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Malaria infected red blood cell, SEM

Malaria infected red blood cell, SEM

M210/0408

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Credit

FERGUSON, ISM / SCIENCE PHOTO LIBRARY FERGUSON, ISM / SCIENCE PHOTO LIBRARY

Caption

Malaria infected red blood cell. Coloured scanning electron micrograph (SEM) of a infected human red blood cell (orange) surrounded by three normal red blood cells (red). Malaria is caused by the protozoan Plasmodium parasite, which is transmitted to humans by the bite of the female Anopheles mosquito. It enters the body and moves to the liver where it reproduces asexually to form the merozoite stage of its life cycle. The merozoites leave the liver cells and enter the bloodstream where they infect the red blood cells. The parasites again reproduce asexually and periodically break free from the cells to infect fresh cells. Infection causes the red blood cells to become mis-shapen and more likely to stick to blood vessel walls and cause a clot.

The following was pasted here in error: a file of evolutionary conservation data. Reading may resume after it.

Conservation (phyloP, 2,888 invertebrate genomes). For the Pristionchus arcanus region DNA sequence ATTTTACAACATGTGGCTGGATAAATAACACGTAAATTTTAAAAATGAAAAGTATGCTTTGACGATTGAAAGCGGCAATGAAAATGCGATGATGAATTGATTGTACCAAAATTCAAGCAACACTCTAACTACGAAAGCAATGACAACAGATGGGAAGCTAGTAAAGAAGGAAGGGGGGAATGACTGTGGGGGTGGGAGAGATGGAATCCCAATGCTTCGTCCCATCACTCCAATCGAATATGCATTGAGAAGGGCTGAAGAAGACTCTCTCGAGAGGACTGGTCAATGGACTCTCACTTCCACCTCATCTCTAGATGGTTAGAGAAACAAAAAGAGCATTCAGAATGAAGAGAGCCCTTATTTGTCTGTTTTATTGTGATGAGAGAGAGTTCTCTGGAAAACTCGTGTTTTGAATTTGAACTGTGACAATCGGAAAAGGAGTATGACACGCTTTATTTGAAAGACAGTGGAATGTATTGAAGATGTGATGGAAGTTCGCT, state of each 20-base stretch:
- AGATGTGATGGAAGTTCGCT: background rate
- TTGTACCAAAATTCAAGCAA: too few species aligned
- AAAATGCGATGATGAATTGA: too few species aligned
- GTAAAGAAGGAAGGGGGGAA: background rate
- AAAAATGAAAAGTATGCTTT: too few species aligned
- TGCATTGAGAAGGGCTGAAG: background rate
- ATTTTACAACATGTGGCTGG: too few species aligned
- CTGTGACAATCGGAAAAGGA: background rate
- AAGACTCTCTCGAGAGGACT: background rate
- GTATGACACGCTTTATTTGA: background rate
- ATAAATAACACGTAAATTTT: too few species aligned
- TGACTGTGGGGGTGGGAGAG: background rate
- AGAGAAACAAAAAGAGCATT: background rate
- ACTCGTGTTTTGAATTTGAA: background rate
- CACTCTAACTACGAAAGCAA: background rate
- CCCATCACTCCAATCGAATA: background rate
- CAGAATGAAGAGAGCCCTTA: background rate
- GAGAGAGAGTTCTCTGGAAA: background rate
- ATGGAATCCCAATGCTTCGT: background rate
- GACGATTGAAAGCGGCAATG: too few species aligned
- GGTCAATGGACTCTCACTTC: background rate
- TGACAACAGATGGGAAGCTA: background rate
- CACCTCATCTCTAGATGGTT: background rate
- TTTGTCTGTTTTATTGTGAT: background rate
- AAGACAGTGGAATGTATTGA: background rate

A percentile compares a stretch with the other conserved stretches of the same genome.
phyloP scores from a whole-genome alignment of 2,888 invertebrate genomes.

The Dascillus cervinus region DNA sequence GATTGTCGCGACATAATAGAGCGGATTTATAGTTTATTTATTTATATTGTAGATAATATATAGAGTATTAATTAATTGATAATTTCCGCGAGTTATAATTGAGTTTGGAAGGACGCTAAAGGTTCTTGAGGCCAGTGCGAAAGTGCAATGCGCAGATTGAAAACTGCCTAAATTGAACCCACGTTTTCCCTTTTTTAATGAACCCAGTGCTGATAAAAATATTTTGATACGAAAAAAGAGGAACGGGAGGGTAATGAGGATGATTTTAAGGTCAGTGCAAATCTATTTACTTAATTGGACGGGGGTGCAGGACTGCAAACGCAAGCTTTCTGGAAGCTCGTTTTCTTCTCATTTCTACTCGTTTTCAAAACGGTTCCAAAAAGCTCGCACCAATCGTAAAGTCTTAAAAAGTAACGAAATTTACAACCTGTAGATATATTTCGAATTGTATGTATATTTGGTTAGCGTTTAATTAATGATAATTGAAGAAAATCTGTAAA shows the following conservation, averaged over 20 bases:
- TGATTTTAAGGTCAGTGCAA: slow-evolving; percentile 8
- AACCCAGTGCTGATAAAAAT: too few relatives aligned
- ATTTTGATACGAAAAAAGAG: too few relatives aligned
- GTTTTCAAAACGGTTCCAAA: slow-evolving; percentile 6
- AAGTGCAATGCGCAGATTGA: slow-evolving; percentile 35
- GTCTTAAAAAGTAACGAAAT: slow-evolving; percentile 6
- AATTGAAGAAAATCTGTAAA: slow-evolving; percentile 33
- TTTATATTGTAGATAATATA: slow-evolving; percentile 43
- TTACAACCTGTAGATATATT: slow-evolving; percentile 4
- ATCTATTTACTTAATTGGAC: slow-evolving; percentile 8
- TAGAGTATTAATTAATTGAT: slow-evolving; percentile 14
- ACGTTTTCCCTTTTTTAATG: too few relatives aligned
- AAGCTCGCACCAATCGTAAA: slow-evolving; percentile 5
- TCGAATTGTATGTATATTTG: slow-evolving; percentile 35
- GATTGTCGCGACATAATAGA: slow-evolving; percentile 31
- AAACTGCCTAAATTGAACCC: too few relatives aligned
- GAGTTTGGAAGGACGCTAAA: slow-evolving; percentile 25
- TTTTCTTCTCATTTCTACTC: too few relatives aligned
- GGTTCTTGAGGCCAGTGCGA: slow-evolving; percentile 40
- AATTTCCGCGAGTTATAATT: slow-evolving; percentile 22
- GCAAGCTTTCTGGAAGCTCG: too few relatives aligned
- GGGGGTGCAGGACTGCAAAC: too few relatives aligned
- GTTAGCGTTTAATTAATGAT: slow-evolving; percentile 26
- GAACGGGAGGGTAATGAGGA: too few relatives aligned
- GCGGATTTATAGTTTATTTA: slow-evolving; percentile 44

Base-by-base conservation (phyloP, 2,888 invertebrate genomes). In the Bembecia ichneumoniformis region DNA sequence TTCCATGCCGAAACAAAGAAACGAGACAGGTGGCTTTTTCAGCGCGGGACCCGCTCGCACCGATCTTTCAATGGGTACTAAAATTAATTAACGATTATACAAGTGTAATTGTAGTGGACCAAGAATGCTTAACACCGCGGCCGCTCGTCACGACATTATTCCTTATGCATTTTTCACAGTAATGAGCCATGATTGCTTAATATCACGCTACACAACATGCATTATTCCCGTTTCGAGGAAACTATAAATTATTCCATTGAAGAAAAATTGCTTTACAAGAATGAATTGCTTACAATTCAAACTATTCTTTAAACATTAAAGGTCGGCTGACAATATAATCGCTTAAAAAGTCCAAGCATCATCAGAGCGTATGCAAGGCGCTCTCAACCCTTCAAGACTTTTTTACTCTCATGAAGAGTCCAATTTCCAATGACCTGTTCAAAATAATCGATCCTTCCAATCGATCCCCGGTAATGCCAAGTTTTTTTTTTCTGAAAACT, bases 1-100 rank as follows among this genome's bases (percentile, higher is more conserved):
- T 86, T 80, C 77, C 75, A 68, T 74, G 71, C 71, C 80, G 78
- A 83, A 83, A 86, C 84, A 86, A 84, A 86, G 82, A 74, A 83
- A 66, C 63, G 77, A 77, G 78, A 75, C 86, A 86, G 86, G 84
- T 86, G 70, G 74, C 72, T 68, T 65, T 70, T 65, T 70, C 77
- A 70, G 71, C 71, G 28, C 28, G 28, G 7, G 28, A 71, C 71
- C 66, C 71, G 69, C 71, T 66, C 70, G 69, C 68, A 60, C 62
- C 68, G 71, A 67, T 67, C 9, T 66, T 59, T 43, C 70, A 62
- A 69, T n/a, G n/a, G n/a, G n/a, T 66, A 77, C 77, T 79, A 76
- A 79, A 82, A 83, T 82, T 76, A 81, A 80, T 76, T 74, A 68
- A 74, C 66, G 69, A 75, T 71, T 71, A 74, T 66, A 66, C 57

Release details

Model release not required. Property release not required.

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